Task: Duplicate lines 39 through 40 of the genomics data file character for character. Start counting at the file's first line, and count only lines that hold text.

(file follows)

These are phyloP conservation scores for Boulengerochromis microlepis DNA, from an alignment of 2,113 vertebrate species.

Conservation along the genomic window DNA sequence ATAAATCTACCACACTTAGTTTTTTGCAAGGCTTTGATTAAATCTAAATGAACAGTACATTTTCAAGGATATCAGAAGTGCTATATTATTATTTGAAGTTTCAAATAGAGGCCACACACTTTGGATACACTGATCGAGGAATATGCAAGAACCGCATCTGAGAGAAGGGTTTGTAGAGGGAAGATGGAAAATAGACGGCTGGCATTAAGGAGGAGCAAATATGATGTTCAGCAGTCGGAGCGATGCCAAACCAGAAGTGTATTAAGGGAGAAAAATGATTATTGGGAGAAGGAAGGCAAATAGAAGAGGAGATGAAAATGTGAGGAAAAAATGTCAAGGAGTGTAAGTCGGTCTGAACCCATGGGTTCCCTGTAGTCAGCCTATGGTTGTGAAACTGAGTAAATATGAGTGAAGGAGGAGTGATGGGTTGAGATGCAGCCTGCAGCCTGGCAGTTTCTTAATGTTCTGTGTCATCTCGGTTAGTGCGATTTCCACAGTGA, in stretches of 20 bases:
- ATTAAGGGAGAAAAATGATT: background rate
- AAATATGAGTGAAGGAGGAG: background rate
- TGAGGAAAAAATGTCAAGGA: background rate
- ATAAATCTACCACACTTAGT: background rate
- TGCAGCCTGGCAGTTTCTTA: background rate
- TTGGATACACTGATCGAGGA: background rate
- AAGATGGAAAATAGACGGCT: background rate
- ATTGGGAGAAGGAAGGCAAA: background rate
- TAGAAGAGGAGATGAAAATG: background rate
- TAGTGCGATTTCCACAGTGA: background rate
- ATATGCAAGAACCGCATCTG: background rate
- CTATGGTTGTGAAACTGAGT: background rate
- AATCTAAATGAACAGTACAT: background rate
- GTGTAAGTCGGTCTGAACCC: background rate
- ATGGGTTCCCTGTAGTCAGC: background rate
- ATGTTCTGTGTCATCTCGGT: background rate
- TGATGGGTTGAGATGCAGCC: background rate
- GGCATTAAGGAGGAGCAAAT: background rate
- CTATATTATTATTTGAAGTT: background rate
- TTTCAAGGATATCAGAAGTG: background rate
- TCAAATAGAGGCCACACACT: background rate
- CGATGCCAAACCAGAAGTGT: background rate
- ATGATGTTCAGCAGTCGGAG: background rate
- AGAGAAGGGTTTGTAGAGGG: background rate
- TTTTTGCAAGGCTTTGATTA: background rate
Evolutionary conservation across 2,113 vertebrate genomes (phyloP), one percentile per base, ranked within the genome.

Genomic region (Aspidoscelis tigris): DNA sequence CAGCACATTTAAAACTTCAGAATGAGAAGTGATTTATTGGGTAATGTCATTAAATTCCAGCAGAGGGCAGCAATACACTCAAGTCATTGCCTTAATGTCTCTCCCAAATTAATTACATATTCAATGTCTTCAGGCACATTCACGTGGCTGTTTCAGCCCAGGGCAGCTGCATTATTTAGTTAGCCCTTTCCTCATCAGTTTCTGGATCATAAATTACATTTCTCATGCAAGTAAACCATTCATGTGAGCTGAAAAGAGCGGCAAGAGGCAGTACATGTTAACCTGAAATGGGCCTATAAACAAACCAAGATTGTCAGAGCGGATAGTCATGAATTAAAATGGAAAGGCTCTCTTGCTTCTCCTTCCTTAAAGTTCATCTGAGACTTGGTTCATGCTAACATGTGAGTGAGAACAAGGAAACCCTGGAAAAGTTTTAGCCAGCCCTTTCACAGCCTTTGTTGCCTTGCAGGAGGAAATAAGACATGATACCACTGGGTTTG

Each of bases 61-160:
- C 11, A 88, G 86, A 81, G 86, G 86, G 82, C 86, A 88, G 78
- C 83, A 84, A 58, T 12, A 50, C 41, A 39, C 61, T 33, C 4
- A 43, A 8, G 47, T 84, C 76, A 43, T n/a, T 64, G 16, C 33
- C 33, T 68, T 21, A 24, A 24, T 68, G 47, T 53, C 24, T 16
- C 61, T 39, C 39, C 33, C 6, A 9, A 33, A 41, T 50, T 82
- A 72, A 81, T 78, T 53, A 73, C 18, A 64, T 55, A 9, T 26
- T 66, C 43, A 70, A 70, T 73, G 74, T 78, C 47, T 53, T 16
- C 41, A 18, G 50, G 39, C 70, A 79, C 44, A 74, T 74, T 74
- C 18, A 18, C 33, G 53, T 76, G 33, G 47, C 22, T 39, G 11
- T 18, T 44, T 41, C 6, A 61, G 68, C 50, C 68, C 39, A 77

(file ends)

- C 18, A 18, C 33, G 53, T 76, G 33, G 47, C 22, T 39, G 11
- T 18, T 44, T 41, C 6, A 61, G 68, C 50, C 68, C 39, A 77